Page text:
In 2006, city officials spent what they called a "huge investment of city hours" putting together a database of restaurant inspections. They compiled the list at the request of a newspaper reporter working on a story about the inspection process, but the list had value in and of itself.
For the first time, instead of having a sheet of paper for each individual inspection, the city had a complete data record of all inspections going back to 2003.
They could have built on this database going forward - so they could know at a glance how often a restaurant was inspected over several years and the results. The information could have been made public so interested citizens could inspect it.
Instead, it was "thrown out" said city officials.
Today, instead of keeping inspection information in a spreadsheet format - name, address, date of inspection, violations -- the information is kept in a paper document.
Anyone wanting to get an overview of the department's inspection process would need to download each individual inspection, one by one, deciphering the codes, creating their own database. All over again.
Also, because the paper records take up so much storage space -- as opposed to putting them on several CDs -- the city tosses all inspection records after three years.
When Metropolis raised questions about the department's record-keeping practice,
city spokeswoman Maura Kennedy, Department of Health spokesman Jeff Moran, Kevin Vaughan, Deputy Health Commissioner and Palak Raval-Nelson, the chief of the Office of Food Inspection, got on one conference call to discuss how the department keeps records.
Four years ago, a request I made while I was a reporter at the Inquirer prompted the city to compile the database. Apparently, it was a one-time only thing.
"So you're saying that the department had one person who created this database just for me?" I asked.
"Yes" said one of the voices.
"You're telling me that one person sat there and entered in 36,000 restaurant inspections into a spreadsheet? That it wasn't already in some kind of electronic form? "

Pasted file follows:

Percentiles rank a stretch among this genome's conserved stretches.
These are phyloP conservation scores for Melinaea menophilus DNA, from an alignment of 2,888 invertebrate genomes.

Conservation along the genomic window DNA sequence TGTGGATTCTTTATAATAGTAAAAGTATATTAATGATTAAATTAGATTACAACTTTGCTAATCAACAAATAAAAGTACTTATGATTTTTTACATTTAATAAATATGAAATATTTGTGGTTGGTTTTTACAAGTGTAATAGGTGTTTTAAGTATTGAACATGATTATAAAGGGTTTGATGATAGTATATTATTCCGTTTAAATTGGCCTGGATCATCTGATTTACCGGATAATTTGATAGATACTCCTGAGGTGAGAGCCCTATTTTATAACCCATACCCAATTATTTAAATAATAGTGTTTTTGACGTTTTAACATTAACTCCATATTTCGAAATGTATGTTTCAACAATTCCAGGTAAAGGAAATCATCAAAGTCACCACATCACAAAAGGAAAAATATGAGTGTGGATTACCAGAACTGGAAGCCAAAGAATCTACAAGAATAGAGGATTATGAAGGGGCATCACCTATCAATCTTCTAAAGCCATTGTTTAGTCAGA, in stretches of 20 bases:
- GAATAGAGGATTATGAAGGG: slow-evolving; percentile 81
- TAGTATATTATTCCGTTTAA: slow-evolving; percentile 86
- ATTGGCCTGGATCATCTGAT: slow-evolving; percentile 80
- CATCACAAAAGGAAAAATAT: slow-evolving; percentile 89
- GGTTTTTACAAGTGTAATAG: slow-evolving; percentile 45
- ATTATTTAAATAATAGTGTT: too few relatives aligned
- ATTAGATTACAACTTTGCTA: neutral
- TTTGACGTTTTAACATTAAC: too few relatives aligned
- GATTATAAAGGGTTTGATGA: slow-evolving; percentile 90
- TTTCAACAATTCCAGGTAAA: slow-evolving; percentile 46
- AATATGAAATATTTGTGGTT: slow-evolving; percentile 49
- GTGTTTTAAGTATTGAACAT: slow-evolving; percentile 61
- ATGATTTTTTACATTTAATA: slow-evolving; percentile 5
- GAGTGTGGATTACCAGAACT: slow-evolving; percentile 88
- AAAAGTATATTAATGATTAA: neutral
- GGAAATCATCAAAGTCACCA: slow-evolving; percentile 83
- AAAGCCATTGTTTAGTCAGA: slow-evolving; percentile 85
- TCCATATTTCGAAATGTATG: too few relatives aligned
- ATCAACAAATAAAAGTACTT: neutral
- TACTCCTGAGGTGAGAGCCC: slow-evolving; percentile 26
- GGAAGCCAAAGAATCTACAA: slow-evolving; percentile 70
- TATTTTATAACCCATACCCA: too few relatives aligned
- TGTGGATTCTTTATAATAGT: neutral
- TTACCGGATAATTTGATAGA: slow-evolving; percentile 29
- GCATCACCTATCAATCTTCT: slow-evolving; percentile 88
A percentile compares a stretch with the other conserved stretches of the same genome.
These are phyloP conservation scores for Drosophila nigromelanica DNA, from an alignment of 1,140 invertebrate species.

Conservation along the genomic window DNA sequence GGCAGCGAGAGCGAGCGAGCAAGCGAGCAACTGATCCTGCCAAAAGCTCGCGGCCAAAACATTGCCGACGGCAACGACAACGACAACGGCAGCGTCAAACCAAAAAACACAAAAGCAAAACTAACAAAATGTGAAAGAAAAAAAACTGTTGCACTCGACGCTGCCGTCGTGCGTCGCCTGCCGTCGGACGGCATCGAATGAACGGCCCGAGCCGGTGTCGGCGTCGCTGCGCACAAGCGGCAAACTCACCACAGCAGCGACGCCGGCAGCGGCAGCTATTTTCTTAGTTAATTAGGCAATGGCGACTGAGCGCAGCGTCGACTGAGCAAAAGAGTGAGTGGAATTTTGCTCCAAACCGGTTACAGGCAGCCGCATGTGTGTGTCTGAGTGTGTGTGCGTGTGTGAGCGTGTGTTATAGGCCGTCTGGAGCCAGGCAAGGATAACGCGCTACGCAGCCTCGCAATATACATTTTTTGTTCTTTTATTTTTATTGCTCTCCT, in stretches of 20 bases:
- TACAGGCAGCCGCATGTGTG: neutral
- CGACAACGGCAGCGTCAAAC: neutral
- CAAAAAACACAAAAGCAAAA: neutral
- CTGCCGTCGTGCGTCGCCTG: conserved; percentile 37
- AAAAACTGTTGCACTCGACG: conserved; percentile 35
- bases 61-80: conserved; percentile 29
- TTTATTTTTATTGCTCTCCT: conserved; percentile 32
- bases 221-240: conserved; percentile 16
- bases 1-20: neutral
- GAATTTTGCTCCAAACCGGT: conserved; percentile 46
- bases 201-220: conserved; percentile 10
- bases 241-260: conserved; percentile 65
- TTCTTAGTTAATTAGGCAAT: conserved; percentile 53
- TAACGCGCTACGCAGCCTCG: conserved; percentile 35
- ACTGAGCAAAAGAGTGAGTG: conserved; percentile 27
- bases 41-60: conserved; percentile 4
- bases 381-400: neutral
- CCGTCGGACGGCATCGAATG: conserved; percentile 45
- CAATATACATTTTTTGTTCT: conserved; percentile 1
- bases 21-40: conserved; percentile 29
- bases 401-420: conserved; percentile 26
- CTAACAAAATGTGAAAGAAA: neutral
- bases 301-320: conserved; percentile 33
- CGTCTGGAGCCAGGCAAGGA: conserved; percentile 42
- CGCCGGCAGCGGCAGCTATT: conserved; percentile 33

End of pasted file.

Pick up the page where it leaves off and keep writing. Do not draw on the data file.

"We can't say exactly what they did. But it took considerable time and expense on the city's part."
"Then why throw it away?"
"We can't speak to what previous administrations did."
So they can say that the previous administration spent a lot of time and effort putting something together, but can't say how much it cost, what it took to put the data together or why they threw it away.
The city has about 12,000 facilities that serve food, from hospital cafeterias to swank four-star restaurants.
Inspectors from 10 district offices go out and inspect restaurants every day. They look at the handwashing facilities - is there soap? They look at the food storage and prep areas to make sure employees are wearing gloves and keeping raw meat away from cooked meat. They check for bugs and mice and dirty conditions and too warm temperatures and too cold temperatures and all the things that walk the fine line between a great meal and food poisoning.
Although the inspectors used hand-held computers at the start of the new risk-based program that was outlined in Part Two, there were lots of problems, said Nelson. They went to paper records for about six weeks and now are trying to use the hand-held devices again.
But those hand-held computers don't immediately send the information to a central database. They save the information as a pdf file.